Sunday, January 16, 2005

# Posted 9:27 PM by Ariel David Adesnik  

POSTPONE THE ELECTIONS? Larry Diamond is one of America's most respected scholars of democratization in the developing world. One week ago, he argued in the NY Times that going ahead with elections on Jan. 30 may derail democracy in Iraq.

Diamond makes a number of valid points, especially regarding the ways in which a voting system based on proportional representation will unfairly damage Sunni interests. Yet Diamond simply seems to ignore the major arguments against a postponement. For example, Diamond writes that
Sunni political and social leaders are not calling for an open-ended cancellation of the election. They are requesting a one-time postponement of several months, in order to establish the "necessary conditions" for a fair and inclusive vote.
In contrast, one might argue that in the absence of an election in January, conditions will be just as bad several months from now. Yet Diamond believes that negotiating with the Sunni leadership can ensure substantial Sunni participation in the next election:
Fortunately, it is no longer true, as has often been argued, that there is no one to negotiate with. Over the last few months, Sunni religious, tribal, civic and political leaders have begun meeting and forming alliances. At a conference in Tikrit on Dec. 23, Sunni representatives from seven provinces met, released a statement articulating their concerns and requests, and elected an "executive body" to negotiate on their behalf...

The outlines of a compromise are visible. The Sunnis could get a one-time postponement of the vote, an electoral system based substantially on provincial districts, and certain other political and administrative reforms. The leading Shiites, who have drawn together into the United Iraqi Alliance and seem set to win an election no matter when it is held or under what system, could get a commitment on the part of the Sunni opposition groups to end the electoral boycott and to work to reduce the violence, and thus to create a political situation in which their victory will be worth having.
But can the Sunni leadership really do anything to reduce the violence? Is there any reason to believe that insurgents will respect the requests of (relatively) moderate Sunni leaders? If the insurgents are given several more months to prepare for disrupting elections, should we really expect that much in the way of Sunni turnout, even if there are successful negotiations between the Sunni leadership and the Allawi government?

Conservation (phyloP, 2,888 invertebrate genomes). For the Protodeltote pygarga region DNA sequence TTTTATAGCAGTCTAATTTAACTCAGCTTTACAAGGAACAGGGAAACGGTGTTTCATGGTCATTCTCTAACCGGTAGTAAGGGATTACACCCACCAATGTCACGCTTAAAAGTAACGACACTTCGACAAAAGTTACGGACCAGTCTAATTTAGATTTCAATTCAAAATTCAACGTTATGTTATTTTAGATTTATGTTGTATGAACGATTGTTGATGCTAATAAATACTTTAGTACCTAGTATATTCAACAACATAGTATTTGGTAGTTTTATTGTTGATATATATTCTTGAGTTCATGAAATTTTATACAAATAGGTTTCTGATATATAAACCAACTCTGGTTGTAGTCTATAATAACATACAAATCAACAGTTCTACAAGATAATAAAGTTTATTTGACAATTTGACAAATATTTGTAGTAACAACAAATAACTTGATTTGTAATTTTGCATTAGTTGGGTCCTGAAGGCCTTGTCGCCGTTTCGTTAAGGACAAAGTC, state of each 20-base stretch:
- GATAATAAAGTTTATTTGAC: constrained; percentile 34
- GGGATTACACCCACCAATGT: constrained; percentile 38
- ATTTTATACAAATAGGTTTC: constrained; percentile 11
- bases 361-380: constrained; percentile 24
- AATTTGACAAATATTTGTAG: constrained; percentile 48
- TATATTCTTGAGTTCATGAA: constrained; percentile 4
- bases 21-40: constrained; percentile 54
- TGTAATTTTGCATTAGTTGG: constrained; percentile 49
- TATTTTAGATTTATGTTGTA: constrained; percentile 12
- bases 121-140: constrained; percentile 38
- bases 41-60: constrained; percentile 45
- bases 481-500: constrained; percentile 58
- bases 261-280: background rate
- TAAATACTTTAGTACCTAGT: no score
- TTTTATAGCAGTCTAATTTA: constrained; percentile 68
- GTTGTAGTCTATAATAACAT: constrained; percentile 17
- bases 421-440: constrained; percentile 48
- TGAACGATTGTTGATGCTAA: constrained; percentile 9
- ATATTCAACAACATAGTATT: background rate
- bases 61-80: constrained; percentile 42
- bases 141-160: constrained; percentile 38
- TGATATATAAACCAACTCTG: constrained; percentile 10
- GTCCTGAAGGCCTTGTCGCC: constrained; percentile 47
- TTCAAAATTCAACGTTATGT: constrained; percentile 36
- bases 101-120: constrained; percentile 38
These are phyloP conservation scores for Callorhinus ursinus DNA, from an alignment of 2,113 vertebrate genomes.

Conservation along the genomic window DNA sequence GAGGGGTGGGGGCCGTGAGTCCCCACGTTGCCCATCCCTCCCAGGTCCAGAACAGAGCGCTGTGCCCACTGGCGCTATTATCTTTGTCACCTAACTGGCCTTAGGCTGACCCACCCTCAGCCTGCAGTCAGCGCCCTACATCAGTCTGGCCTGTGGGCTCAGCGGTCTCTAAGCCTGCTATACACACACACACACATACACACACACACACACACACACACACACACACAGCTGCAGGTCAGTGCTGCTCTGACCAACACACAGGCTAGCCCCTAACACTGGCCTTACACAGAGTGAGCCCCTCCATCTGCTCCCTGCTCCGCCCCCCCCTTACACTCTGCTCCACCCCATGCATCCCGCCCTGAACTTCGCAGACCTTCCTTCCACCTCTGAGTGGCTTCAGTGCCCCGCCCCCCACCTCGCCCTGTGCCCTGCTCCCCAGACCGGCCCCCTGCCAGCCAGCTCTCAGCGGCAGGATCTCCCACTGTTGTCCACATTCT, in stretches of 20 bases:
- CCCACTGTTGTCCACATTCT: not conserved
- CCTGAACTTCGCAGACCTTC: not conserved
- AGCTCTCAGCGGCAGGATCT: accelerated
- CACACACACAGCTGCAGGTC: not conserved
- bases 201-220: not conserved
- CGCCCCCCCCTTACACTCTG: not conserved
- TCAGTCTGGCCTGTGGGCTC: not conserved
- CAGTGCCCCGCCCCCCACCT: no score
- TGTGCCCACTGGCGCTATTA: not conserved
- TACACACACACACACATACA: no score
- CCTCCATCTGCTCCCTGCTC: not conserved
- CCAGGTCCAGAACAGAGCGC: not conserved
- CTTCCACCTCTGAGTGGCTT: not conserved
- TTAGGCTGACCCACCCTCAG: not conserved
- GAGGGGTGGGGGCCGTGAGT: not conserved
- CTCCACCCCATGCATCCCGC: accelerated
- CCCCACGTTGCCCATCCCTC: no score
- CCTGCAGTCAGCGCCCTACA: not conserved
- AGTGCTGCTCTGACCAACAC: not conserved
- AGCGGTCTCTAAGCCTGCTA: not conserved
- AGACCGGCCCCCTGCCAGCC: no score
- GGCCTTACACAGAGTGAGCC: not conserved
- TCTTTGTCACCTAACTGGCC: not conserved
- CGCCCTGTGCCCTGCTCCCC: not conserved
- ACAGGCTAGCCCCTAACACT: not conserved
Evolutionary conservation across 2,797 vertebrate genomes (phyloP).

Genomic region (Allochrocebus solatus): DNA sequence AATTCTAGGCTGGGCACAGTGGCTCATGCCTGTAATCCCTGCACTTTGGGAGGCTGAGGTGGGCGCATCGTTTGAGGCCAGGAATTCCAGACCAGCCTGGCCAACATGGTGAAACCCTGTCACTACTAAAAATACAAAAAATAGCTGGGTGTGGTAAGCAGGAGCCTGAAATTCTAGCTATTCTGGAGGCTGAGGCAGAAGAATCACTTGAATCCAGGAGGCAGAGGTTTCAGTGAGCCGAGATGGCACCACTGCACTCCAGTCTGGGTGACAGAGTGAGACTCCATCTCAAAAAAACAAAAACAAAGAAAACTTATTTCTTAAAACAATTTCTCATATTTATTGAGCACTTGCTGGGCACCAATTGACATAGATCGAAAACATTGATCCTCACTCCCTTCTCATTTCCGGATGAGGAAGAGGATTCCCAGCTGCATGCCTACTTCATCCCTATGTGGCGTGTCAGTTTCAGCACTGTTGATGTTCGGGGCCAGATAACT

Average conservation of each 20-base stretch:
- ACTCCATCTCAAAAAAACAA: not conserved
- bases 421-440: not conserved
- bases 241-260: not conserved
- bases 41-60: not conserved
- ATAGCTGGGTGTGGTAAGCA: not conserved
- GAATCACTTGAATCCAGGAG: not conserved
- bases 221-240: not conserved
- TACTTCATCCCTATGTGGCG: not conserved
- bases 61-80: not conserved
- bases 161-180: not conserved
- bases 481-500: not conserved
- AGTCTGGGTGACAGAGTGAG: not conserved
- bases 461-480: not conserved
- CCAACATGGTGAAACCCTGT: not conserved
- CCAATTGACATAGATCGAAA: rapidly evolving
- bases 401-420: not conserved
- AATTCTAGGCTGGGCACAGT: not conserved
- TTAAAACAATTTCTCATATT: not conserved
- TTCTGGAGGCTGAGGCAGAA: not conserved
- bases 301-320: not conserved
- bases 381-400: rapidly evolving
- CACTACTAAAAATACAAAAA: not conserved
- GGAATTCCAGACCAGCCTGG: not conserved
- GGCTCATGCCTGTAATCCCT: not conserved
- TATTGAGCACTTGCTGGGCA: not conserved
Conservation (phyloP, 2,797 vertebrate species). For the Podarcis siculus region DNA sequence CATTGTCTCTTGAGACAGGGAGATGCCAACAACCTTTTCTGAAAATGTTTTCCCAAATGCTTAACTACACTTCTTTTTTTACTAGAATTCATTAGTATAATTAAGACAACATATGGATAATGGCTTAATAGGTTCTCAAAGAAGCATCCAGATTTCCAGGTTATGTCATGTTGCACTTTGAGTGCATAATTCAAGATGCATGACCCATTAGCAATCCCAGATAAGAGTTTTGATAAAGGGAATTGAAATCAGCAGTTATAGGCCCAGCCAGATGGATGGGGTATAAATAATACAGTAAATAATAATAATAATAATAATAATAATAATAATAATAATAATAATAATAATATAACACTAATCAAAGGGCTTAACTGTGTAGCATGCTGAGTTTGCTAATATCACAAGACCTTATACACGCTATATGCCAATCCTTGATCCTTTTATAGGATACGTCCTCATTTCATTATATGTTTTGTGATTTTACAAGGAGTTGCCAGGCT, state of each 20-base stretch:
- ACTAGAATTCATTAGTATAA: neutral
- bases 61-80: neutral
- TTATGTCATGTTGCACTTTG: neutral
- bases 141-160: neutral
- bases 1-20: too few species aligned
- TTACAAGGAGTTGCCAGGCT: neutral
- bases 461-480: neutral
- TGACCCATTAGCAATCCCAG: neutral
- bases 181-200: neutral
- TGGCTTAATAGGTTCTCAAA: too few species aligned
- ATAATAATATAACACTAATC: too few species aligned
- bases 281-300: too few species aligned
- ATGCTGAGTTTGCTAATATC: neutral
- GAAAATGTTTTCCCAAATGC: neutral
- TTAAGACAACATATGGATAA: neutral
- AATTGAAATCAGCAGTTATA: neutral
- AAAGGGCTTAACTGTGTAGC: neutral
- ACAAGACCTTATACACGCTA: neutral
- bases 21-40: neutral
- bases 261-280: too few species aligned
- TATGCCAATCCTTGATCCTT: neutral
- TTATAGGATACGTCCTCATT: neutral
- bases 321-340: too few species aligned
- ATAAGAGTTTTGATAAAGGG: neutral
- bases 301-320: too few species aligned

Diamond is correct to argue that holding elections now is hardly a cost-free proposition:
These elections will only increase political polarization and violence by entrenching the perceptions of Sunni Arab marginalization that are helping to drive the violence in the first place. This would not be the first instance when badly timed and ill-prepared elections set back the prospects for democracy, stability and ethnic accommodation. Think of Angola in 1992, Bosnia in 1996, Liberia in 1997.
Unfortunately, I don't know enough to comment on thesee examples of counterproductive elections that Diamond mentions. Of course, there are also positive examples, such as El Salvador in 1982.

Moving on, I think Diamond is right to suggest that voting with the current system will further marginalize the Sunnis. Yet given how marginalized the Sunnis already are and how much influence the insurgents have, should the United States or the Shi'ites and Kurds really want to take the dramatic risk of postponing the election in order to placate the Sunnis?

More importantly, Diamond ignores the benefits that will come with holding an election. First and foremost, Iraq will finally have a government chosen by almost 80% of its citizens, rather than one appointed primarily by the United States. With the government in their hands, the Shi'ite parties will have a very strong incentive to take ownership of the challenges facing the nation.

An elected government will also have the right to set the conditions under which Coaltion forces can stay in Iraq (or possibly be expelled). Of course, no one should think that the new government will be able to make an entirely independent decision about the fate of Coalition forces. Above all, Baghdad will still need someone to fight the insurgency for it.

Yet if an elected government permits Coaltion forces to remain, the Shi'ites will no longer feel that they are living under an full-fledged occupation regime. The presence of troops will still be problematic, but I think an election would put a permanent end to the kind of resentment that allowed Moqtada Sadr to launch his failed yet dangerous rebellions.

At this point, I think that the best course for the United States is to go through with the January elections and work behind the scenes to ensure that the constitutional assembly produces a document that addresses Sunni concerns. While it may be hard to persuade the newly-empowered Shi'ites to compromise, the same incentives that Diamond mentions will still be there.

In fact, the assembly might prove to be far more effective in negotiating with the Sunni leadership since it will have a democratic mandate, unlike the Allawi government. Instead of enticing the Sunnis with a postponed election, the Shi'ites can hold out the prospect of a constitution that favors district-based elections rather than proportional representation. If the assembly completes it work on time, then the Sunnis will be able to reap the benefits of a district-based system by the end of the 2005.

Admittedly, I have limited confidence in the ability of the United States to steer the assembly in the direction it prefers. Thus, the real question is whether the Shi'ite majority, once it has power, will live up to the ideals of democracy and tolerance it has advocated so consistently during the occupation. I believe it can.
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